Mundie holds a bachelor's degree in electrical engineering and a master's degree in information theory and computer science from Georgia Tech.
Shantanu Narayen joined Adobe in 1998 as a senior executive overseeing technology and product development. In 2005 he was promoted to president and COO, responsible for global operations. That same year he helped lead the $3.4 billion acquisition of rival software developer Macromedia, enabling Adobe to extend its reach in growth markets like mobile devices and multimedia publishing. He was named CEO in 2007. Prior to Adobe, Narayen cofounded Pictra, an early pioneer of digital photo sharing over the Internet. Before that he served as director of desktop and collaboration products at Silicon Graphics and held a variety of senior management positions at Apple. He is a member of the President's Management Advisory Board, which advises the White House on implementing best business practices, including the application of technology, in federal agencies. He also serves on the board of Dell and the advisory board of UC Berkeley's Haas School of Business.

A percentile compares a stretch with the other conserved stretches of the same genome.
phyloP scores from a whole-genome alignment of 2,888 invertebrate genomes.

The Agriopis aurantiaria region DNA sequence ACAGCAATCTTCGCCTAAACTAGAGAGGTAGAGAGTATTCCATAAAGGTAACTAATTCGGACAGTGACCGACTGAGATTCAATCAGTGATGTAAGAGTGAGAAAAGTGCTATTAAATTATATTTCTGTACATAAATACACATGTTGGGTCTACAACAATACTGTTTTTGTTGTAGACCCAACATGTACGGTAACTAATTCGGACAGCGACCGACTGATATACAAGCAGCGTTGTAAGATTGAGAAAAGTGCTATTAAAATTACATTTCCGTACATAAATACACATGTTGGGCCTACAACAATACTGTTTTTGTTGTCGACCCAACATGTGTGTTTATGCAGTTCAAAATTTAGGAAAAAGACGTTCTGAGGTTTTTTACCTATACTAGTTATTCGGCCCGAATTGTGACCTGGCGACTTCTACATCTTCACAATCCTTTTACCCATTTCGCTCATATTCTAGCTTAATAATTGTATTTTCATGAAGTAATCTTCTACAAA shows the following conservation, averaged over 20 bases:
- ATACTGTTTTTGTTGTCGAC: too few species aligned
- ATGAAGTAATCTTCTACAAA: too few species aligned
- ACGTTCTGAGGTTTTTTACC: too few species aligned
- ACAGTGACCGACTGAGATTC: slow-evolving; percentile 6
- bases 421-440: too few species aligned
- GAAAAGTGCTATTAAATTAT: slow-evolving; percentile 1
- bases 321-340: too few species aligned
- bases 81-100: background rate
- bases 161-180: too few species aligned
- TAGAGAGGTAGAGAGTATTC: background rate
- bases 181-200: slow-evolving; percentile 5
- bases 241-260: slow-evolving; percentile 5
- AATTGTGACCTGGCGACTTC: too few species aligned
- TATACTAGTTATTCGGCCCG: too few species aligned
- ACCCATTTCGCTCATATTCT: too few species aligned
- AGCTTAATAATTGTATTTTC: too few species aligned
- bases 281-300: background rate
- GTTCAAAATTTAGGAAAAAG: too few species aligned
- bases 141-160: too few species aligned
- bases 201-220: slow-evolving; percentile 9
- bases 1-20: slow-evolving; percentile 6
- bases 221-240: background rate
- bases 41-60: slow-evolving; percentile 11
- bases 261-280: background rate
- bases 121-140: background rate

Mark Zuckerberg is the CEO of Facebook, which he founded in 2004.
Facebook is a social utility that helps people communicate more
efficiently with their friends, families and coworkers. Mark is
responsible for setting the overall direction and product strategy for
the company. He leads the design of Facebook's service and development
of its core technology and infrastructure. Mark attended Harvard
University and studied computer science before moving the company to
Palo Alto, California.
System using radio-frequency, infrared, microwave, or other types of electromagnetic or acoustic waves in place of wires, cables, or fibre optics to transmit signals or data. Wireless devices include cell phones, two-way radios, remote garage-door openers, television remote controls, and GPS receivers (seeGlobal Positioning System). Wireless modems, microwave transmitters, and satellites make it possible to access the Internet from anywhere in the world. A Wireless Markup Language (WML) based on XML is intended for use in such narrow-band devices as cellular phones and pagers for the transfer and display of text.